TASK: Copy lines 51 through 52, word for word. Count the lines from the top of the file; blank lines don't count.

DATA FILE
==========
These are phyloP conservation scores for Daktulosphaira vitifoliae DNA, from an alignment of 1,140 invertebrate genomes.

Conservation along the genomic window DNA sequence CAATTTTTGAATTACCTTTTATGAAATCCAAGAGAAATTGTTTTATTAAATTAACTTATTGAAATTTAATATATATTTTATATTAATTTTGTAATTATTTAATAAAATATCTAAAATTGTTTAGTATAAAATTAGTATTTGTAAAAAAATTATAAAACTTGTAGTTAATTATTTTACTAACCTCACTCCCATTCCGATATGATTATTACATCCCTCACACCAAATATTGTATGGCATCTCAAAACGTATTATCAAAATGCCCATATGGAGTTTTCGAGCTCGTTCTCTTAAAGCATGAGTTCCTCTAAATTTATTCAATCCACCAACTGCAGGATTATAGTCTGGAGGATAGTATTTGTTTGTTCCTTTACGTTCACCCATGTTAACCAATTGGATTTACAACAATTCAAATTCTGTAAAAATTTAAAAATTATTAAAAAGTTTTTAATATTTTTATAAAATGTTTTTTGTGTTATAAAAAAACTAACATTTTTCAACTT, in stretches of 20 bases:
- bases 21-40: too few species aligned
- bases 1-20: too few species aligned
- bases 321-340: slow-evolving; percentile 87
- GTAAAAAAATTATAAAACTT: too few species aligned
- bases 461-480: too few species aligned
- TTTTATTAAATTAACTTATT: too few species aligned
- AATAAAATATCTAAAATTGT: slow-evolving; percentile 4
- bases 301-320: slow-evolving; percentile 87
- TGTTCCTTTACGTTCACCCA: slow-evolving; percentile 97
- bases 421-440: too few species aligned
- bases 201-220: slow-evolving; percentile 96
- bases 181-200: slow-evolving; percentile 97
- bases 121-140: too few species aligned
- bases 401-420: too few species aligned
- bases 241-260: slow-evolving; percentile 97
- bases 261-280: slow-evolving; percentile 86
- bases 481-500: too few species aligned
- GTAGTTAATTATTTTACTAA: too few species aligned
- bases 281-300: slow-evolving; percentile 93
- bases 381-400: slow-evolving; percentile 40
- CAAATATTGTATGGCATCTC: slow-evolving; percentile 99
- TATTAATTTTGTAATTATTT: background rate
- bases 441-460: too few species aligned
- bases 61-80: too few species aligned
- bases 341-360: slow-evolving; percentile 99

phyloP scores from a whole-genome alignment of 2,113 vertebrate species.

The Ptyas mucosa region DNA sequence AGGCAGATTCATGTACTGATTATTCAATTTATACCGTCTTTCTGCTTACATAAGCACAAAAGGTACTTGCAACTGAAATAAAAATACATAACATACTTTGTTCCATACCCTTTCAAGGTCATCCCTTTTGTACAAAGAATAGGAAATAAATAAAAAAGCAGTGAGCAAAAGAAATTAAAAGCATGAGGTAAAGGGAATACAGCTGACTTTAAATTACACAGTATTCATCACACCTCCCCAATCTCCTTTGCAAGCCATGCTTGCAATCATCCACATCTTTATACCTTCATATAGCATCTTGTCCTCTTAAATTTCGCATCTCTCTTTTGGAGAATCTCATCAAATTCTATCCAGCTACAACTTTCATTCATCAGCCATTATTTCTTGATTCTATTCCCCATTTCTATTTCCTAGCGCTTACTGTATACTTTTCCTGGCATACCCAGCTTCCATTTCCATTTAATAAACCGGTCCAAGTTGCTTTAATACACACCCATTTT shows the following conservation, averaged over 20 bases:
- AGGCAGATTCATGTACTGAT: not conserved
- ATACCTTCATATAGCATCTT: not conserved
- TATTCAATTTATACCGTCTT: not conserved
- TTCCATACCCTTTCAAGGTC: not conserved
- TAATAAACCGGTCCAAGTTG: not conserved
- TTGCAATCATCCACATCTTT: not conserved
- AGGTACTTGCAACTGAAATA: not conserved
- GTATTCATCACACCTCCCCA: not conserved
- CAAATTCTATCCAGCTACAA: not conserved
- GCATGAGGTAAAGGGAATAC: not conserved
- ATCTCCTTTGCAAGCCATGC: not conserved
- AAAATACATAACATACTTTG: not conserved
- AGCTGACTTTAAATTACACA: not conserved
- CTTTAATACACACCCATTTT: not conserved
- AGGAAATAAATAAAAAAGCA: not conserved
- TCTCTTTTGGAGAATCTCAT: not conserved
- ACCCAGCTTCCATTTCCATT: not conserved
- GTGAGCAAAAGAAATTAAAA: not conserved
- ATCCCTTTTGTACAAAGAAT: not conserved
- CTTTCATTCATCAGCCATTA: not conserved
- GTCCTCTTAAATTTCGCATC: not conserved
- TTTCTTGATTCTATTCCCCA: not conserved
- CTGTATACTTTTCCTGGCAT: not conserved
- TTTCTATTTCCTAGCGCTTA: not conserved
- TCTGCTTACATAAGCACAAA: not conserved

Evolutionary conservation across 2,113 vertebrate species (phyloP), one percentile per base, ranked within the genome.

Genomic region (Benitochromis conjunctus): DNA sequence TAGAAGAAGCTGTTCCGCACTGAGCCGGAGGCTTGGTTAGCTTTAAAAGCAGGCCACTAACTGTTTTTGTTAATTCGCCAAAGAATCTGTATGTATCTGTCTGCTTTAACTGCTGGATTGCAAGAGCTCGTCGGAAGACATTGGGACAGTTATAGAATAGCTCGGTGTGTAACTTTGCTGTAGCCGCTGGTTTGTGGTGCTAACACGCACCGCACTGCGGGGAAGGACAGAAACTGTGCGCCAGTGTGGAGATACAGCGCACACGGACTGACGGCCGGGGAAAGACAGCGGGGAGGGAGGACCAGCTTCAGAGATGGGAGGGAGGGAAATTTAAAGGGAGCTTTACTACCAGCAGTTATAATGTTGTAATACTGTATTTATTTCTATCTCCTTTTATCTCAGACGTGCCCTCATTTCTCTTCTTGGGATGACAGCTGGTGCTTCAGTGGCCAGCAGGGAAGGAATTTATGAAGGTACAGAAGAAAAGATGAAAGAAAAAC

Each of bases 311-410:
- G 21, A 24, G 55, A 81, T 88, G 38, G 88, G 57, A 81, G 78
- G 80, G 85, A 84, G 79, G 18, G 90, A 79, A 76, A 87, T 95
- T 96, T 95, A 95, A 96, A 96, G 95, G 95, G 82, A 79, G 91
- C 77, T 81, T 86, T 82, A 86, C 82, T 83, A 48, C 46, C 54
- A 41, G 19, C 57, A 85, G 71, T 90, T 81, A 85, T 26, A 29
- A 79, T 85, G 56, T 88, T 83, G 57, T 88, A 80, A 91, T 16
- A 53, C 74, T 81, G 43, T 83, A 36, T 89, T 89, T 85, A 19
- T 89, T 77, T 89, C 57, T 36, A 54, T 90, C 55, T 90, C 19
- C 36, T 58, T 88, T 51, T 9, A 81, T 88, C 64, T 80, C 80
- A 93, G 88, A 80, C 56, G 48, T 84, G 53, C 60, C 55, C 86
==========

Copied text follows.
- TTTCTTGATTCTATTCCCCA: not conserved
- CTGTATACTTTTCCTGGCAT: not conserved